The Way I See It

Posts Tagged ‘review


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Tree Trunks I, Green Lake, 2012

Tree Trunks I, Green Lake, 2012

A friend asked what I think of the Sony NEX-7 for a travel kit so I have been diligently trying to put it through it’s paces.

I shot Tree Trunks I under the dense mid-summer tree canopy. The difference in EVs between the highlights and the rest of the bark was huge…maybe 5 or 6 stops. I processed the RAW file in Lightroom, doing a fair amount of dodging and burning to get the image to where it approximates what (I feel) the human eye/brain perceives. I was pleased to find that I could pull as much detail out of the highlights as I wanted.

Tree Trunks II was made under a typical cloudy Seattle sky. No direct sunlight to contend with but the location of this tree meant that certain portions of the frame were rather brightly illuminated by reflected light. In processing, I again applied some dodging and burning to even things out. The thing that pleased me about this image is that it shows how much detail the NEX sensor (+ inexpensive 55-210mm lens) is able to resolve.

Tree Trunks II, Green Lake, 2012

Tree Trunks II, Green Lake, 2012

Tree Trunks I: 1/25 second at f/13, ISO 400. Sony NEX-7 + E 55-210mm OSS.
Tree Trunks II: 1/60 second at f/8, ISO 400. Sony NEX-7 + E 55-210mm OSS.


Written by xinapray

August 17, 2012 at 4:26 pm

Spring Arrives

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It looks like we are finally into Spring. As the weather warms, one of the popular gathering places is the quadrangle (“The Quad”) at the University of Washington, which boasts a 60+ year-old collection of carefully curated Yoshino cherry trees that always seem to bloom in unison. When this happens, residents and visitors alike descend on campus; on sunny days, it reverberates with excited oohs and aahs, joyful giggling and delighted shrieking.  Most people see the quad experience as a celebration of the season. I see it as a celebration of life.

kids in trees iuntitled

kids in trees i

This year, while most people focused on the beautiful pale-peach blossoms, I decided to concentrate on the people, for it is the people who give this spring ritual life. I made these images in sunshine, clouds and rain, conditions that are typical of spring in the Northwest. If you are one of the people featured here, do drop me a note. I’d love to get a print to you.



Photo Notes
A major impetus behind the creation of these images is my ongoing evaluation of the Sony NEX-7 system. As such, these images were made with the 18-55 mm f/3.5-5.6 (SEL1855) and 55-210 mm f/4.5-6.3 (SEL55210) “kit” lenses. When proper technique, the JPG images that came out of the camera were very, very good. Nontheless, I chose to process the RAW files in Lightroom to get more familiar with both ARWs (Sony RAW files) and Lightroom. Coincidentally, the resulting images look very much like the out-of-camera JPGs. 😉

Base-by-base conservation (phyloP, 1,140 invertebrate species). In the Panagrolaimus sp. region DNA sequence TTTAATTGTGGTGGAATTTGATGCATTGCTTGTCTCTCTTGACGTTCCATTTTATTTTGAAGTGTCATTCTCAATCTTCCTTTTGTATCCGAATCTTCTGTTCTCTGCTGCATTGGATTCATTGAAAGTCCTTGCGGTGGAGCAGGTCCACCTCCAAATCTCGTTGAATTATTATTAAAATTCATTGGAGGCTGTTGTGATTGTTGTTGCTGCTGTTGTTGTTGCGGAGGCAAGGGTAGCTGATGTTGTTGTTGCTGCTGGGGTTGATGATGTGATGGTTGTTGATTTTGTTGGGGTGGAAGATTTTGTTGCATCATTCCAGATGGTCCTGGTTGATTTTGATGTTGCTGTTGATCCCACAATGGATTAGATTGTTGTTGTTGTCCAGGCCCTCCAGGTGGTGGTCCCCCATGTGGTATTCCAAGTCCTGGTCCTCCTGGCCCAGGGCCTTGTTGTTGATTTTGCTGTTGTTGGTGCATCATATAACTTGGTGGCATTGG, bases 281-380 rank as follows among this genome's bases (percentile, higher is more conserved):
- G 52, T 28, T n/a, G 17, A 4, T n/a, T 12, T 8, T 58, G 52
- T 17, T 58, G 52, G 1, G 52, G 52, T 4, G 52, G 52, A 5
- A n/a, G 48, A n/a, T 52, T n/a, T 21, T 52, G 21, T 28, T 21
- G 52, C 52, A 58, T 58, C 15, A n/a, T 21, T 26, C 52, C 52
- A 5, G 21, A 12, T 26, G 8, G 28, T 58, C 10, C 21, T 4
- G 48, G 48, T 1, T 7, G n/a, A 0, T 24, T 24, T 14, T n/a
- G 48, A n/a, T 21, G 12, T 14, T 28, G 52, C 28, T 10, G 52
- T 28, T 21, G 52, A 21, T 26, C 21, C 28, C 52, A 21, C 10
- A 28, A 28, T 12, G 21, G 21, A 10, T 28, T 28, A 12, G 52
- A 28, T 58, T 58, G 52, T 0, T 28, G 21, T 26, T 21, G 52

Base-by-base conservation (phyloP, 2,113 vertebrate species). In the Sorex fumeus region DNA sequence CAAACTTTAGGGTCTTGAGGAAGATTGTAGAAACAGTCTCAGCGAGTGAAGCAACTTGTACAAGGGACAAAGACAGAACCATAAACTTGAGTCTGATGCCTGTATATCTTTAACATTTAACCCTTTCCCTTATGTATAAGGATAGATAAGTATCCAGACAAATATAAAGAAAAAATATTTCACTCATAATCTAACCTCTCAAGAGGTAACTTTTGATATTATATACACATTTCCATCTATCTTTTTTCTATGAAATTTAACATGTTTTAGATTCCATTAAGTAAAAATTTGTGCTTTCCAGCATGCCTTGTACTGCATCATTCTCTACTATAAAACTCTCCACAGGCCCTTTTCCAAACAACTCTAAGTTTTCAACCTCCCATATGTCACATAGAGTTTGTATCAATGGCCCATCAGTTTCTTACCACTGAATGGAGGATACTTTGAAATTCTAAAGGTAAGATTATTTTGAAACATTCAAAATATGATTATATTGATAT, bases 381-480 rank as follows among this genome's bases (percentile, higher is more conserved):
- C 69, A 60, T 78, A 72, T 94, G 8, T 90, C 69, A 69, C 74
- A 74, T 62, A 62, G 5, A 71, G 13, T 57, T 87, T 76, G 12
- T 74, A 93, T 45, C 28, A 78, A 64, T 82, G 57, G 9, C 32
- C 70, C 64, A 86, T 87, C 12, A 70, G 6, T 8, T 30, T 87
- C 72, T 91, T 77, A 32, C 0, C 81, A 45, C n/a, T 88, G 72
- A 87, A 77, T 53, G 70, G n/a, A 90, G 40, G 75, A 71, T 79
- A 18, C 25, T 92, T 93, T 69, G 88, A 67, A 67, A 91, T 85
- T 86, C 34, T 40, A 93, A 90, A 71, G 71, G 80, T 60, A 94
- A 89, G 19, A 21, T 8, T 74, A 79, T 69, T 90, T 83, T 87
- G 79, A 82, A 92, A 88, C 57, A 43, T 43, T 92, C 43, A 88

FlashBus 2011 Mini Review

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FlashBus 2011

I am primarily an available-light photographer. Landscapes, nature, travel. When the light is low, my trusty tripod and remote comfort me. Shoot with a Speedlight? Only when I’m forced to – and with some scepticism and a bit of apprehension. But when I read that two of the greats of modern strobe photography were putting on a road show (and heavens!, there was going to be a stop in Seattle!), I knew I had to sign up.

If you are a photographer who spends any time at all on the Web, you can’t help but recognize the names David Hobby (the Strobist) and Joe McNally (is there anyone famous that this guy hasn’t shot?). A combined 60 years experience between the two of ‘em. More magazine and website covers than you’d ever guess.

Hobby kicked off the show. His job was to ensure that we understood the fundamentals. This accomplished, he then guided us through his techniques and thought processes. McNally had the afternoon. Lots of “let’s do it right here, right now” show-and-tell. Both masters were entertaining beyond words. But more  importantly, they taught us stuff. Very, very useful stuff.

My takeaways?

1. Lighting with Speedlights is not magic. It’s science – primarily of physics and math. It employs elements of the scientific method – experimentation, measurement, prediction, repeatability. Do it enough times with the same equipment and you, too, can get that perfect exposure. Just like Hobby and McNally.

2. Making compelling images with Speedlights – that is art. It involves vision and experience and people skills. On top of the science, heap on gobs of creativity. Then turn on the charisma and the wit and the persuasion. Anyone with a human subject and a bunch of gear can make a portrait. But to get an already-jittery soprano to calm down and even agree to make an offbeat singing-in-the-shower image – that is what makes people like Hobby and McNally seem like gods among us mere click-happy mortals.

3. Bottom line – Flashbus is about light. How to see it, use it, bend it, shape it. As photographers, the more we know about light, the better we will be at our craft. My 100 bucks were incredibly well-spent.

You can see more here:

Written by xinapray

March 21, 2011 at 10:53 pm

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